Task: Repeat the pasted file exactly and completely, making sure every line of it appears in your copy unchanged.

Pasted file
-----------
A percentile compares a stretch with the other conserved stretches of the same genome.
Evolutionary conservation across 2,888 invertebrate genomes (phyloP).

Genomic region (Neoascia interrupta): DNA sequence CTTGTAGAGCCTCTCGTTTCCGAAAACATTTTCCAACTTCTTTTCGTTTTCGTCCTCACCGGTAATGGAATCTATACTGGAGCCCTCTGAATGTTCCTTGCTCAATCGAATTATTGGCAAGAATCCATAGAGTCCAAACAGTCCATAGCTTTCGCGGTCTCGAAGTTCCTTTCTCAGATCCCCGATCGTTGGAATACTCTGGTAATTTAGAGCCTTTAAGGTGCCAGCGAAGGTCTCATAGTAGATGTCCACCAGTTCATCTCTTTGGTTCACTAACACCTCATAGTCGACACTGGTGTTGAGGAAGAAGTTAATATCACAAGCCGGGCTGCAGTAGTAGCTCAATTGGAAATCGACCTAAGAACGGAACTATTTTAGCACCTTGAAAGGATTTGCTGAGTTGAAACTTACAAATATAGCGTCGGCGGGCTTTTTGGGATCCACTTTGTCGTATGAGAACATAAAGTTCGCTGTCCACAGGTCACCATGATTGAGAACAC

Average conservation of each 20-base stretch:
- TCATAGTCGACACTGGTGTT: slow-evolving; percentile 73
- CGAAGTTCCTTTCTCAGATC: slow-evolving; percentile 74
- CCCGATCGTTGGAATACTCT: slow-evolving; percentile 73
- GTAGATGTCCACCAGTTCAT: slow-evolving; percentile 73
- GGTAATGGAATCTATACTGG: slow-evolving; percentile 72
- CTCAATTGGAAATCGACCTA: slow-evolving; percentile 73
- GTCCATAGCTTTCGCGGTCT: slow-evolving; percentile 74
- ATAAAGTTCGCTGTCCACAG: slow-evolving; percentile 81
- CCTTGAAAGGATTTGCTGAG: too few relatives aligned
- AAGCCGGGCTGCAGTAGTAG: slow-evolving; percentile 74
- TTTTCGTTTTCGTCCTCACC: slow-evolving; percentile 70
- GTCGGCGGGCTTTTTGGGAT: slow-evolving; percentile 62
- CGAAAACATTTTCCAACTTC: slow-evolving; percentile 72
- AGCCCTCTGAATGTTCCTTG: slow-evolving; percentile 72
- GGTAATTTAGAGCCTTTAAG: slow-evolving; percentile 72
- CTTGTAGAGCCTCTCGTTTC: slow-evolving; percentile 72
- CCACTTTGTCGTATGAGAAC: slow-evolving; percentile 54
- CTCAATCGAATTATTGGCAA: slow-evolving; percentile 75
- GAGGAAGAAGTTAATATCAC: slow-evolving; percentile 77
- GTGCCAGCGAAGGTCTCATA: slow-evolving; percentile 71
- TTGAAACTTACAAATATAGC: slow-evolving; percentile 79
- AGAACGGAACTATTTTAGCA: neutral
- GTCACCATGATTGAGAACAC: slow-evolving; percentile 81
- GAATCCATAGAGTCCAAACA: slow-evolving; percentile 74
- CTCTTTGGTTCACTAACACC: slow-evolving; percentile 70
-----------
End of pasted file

A percentile compares a stretch with the other conserved stretches of the same genome.
Evolutionary conservation across 2,888 invertebrate genomes (phyloP).

Genomic region (Neoascia interrupta): DNA sequence CTTGTAGAGCCTCTCGTTTCCGAAAACATTTTCCAACTTCTTTTCGTTTTCGTCCTCACCGGTAATGGAATCTATACTGGAGCCCTCTGAATGTTCCTTGCTCAATCGAATTATTGGCAAGAATCCATAGAGTCCAAACAGTCCATAGCTTTCGCGGTCTCGAAGTTCCTTTCTCAGATCCCCGATCGTTGGAATACTCTGGTAATTTAGAGCCTTTAAGGTGCCAGCGAAGGTCTCATAGTAGATGTCCACCAGTTCATCTCTTTGGTTCACTAACACCTCATAGTCGACACTGGTGTTGAGGAAGAAGTTAATATCACAAGCCGGGCTGCAGTAGTAGCTCAATTGGAAATCGACCTAAGAACGGAACTATTTTAGCACCTTGAAAGGATTTGCTGAGTTGAAACTTACAAATATAGCGTCGGCGGGCTTTTTGGGATCCACTTTGTCGTATGAGAACATAAAGTTCGCTGTCCACAGGTCACCATGATTGAGAACAC

Average conservation of each 20-base stretch:
- TCATAGTCGACACTGGTGTT: slow-evolving; percentile 73
- CGAAGTTCCTTTCTCAGATC: slow-evolving; percentile 74
- CCCGATCGTTGGAATACTCT: slow-evolving; percentile 73
- GTAGATGTCCACCAGTTCAT: slow-evolving; percentile 73
- GGTAATGGAATCTATACTGG: slow-evolving; percentile 72
- CTCAATTGGAAATCGACCTA: slow-evolving; percentile 73
- GTCCATAGCTTTCGCGGTCT: slow-evolving; percentile 74
- ATAAAGTTCGCTGTCCACAG: slow-evolving; percentile 81
- CCTTGAAAGGATTTGCTGAG: too few relatives aligned
- AAGCCGGGCTGCAGTAGTAG: slow-evolving; percentile 74
- TTTTCGTTTTCGTCCTCACC: slow-evolving; percentile 70
- GTCGGCGGGCTTTTTGGGAT: slow-evolving; percentile 62
- CGAAAACATTTTCCAACTTC: slow-evolving; percentile 72
- AGCCCTCTGAATGTTCCTTG: slow-evolving; percentile 72
- GGTAATTTAGAGCCTTTAAG: slow-evolving; percentile 72
- CTTGTAGAGCCTCTCGTTTC: slow-evolving; percentile 72
- CCACTTTGTCGTATGAGAAC: slow-evolving; percentile 54
- CTCAATCGAATTATTGGCAA: slow-evolving; percentile 75
- GAGGAAGAAGTTAATATCAC: slow-evolving; percentile 77
- GTGCCAGCGAAGGTCTCATA: slow-evolving; percentile 71
- TTGAAACTTACAAATATAGC: slow-evolving; percentile 79
- AGAACGGAACTATTTTAGCA: neutral
- GTCACCATGATTGAGAACAC: slow-evolving; percentile 81
- GAATCCATAGAGTCCAAACA: slow-evolving; percentile 74
- CTCTTTGGTTCACTAACACC: slow-evolving; percentile 70